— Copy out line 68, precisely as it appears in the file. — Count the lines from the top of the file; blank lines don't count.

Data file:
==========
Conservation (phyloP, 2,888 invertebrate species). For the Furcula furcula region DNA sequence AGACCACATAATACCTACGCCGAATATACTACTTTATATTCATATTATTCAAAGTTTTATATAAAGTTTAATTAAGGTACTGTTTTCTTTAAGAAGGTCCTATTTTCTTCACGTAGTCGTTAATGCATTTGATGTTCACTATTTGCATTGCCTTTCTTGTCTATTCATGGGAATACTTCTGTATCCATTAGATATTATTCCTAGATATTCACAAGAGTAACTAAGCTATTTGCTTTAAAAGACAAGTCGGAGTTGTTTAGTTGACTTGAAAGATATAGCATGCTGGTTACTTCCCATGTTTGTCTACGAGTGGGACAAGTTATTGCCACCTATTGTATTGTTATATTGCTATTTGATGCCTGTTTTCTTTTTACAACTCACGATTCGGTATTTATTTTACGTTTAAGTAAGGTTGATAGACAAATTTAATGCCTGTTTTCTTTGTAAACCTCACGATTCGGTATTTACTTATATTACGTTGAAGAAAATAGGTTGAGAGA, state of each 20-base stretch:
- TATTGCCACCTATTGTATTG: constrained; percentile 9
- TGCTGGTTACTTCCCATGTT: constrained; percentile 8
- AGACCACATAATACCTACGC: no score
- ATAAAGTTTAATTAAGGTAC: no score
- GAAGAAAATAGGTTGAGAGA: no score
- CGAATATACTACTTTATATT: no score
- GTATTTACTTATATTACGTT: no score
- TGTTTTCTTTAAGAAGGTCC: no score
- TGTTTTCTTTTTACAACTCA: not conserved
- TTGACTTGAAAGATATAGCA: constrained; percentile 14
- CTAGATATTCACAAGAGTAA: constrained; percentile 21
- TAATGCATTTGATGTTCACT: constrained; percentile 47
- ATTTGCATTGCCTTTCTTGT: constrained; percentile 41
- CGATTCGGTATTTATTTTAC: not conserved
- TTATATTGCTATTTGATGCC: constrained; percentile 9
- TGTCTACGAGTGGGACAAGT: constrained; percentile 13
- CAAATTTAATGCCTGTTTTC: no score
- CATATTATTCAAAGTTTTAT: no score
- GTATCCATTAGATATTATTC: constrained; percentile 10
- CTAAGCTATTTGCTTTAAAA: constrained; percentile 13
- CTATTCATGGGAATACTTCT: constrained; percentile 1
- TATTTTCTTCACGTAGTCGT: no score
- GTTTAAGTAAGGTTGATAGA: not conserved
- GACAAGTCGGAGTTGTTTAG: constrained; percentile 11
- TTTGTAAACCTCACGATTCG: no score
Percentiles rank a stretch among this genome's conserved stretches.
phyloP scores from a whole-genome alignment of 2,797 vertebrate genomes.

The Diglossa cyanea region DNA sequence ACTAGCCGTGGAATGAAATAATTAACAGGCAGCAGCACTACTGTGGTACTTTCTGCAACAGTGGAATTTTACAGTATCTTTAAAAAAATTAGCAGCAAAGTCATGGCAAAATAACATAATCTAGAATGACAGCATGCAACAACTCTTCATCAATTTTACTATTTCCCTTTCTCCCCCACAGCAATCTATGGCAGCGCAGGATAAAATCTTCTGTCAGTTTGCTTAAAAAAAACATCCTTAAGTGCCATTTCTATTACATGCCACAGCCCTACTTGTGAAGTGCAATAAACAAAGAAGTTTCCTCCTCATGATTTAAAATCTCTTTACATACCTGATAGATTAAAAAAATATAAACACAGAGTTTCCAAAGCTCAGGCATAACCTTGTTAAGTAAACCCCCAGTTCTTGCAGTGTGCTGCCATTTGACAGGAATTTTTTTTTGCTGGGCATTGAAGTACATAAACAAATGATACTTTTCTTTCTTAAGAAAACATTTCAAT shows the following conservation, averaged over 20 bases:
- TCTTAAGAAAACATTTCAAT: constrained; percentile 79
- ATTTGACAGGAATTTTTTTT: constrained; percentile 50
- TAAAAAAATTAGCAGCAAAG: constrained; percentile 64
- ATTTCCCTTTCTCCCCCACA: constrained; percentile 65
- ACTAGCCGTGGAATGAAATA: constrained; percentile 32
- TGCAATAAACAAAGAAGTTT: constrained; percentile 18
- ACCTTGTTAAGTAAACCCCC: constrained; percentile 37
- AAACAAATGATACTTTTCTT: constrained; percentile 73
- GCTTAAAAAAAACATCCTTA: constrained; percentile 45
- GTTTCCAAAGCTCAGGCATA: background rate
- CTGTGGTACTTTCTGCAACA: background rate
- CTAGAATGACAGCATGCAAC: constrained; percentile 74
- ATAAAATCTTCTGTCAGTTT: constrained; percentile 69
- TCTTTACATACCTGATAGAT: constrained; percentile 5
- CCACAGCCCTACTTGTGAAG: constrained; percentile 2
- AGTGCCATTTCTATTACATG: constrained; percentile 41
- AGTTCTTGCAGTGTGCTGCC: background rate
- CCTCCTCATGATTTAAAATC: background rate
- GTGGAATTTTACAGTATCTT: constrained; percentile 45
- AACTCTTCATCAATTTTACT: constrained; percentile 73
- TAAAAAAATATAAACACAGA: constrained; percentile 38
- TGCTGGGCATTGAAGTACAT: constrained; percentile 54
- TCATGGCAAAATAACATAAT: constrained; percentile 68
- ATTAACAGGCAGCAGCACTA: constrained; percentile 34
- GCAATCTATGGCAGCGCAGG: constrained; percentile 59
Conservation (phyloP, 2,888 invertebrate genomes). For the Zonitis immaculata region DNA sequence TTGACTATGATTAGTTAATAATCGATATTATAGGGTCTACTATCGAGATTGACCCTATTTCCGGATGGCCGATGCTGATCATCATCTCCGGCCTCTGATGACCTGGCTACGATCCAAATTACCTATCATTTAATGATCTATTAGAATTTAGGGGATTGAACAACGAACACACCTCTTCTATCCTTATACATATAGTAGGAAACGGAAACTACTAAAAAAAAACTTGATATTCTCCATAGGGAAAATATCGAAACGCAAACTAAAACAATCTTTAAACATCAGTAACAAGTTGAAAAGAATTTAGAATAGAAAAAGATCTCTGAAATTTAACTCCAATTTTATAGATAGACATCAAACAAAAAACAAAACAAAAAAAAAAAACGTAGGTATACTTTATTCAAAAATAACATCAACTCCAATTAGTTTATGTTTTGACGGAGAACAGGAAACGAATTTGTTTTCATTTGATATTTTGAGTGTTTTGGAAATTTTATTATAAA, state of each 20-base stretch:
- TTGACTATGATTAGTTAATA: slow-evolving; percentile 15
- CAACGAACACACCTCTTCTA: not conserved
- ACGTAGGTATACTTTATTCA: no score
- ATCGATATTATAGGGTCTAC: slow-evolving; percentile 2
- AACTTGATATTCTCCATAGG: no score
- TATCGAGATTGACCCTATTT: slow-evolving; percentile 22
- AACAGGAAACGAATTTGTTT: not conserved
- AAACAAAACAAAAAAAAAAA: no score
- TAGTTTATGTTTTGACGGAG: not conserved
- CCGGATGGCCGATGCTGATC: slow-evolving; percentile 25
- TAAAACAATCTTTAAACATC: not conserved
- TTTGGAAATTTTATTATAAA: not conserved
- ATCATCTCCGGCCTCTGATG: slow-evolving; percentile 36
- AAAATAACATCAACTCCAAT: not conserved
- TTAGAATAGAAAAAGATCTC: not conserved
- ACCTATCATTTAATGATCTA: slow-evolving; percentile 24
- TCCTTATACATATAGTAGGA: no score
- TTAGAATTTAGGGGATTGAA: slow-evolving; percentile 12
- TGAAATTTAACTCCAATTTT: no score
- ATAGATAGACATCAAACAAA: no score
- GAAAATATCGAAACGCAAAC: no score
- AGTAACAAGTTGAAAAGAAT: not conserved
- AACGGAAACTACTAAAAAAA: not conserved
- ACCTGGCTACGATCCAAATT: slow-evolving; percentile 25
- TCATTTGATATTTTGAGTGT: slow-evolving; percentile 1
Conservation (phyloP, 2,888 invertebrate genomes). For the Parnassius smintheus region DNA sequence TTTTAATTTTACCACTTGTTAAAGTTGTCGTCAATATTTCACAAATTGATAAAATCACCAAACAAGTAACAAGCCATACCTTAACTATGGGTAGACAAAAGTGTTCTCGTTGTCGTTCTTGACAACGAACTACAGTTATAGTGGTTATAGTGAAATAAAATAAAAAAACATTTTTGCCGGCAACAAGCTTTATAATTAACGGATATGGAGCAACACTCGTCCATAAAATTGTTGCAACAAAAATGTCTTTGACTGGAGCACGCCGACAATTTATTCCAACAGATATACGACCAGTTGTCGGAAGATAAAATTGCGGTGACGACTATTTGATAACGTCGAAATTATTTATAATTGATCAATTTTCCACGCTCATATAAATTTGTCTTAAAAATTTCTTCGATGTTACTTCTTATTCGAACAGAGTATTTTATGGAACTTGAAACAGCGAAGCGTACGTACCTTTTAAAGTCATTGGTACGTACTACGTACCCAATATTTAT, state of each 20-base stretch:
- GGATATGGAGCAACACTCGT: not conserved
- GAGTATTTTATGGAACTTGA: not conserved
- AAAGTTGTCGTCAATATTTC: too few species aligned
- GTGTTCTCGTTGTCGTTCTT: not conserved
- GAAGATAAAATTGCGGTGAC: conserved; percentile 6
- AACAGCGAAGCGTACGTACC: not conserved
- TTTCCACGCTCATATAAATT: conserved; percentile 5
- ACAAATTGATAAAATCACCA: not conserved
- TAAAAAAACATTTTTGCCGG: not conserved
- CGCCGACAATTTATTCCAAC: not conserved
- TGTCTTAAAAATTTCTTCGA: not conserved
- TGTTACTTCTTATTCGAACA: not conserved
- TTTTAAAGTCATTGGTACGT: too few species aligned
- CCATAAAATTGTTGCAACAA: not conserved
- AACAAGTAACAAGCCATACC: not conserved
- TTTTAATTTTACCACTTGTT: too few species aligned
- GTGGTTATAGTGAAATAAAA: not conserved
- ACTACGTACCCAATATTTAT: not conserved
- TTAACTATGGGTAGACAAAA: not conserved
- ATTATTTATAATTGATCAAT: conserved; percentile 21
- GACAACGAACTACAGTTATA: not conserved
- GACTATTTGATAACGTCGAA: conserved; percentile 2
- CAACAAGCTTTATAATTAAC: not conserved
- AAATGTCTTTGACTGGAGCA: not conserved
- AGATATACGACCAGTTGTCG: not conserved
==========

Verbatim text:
- ATCATCTCCGGCCTCTGATG: slow-evolving; percentile 36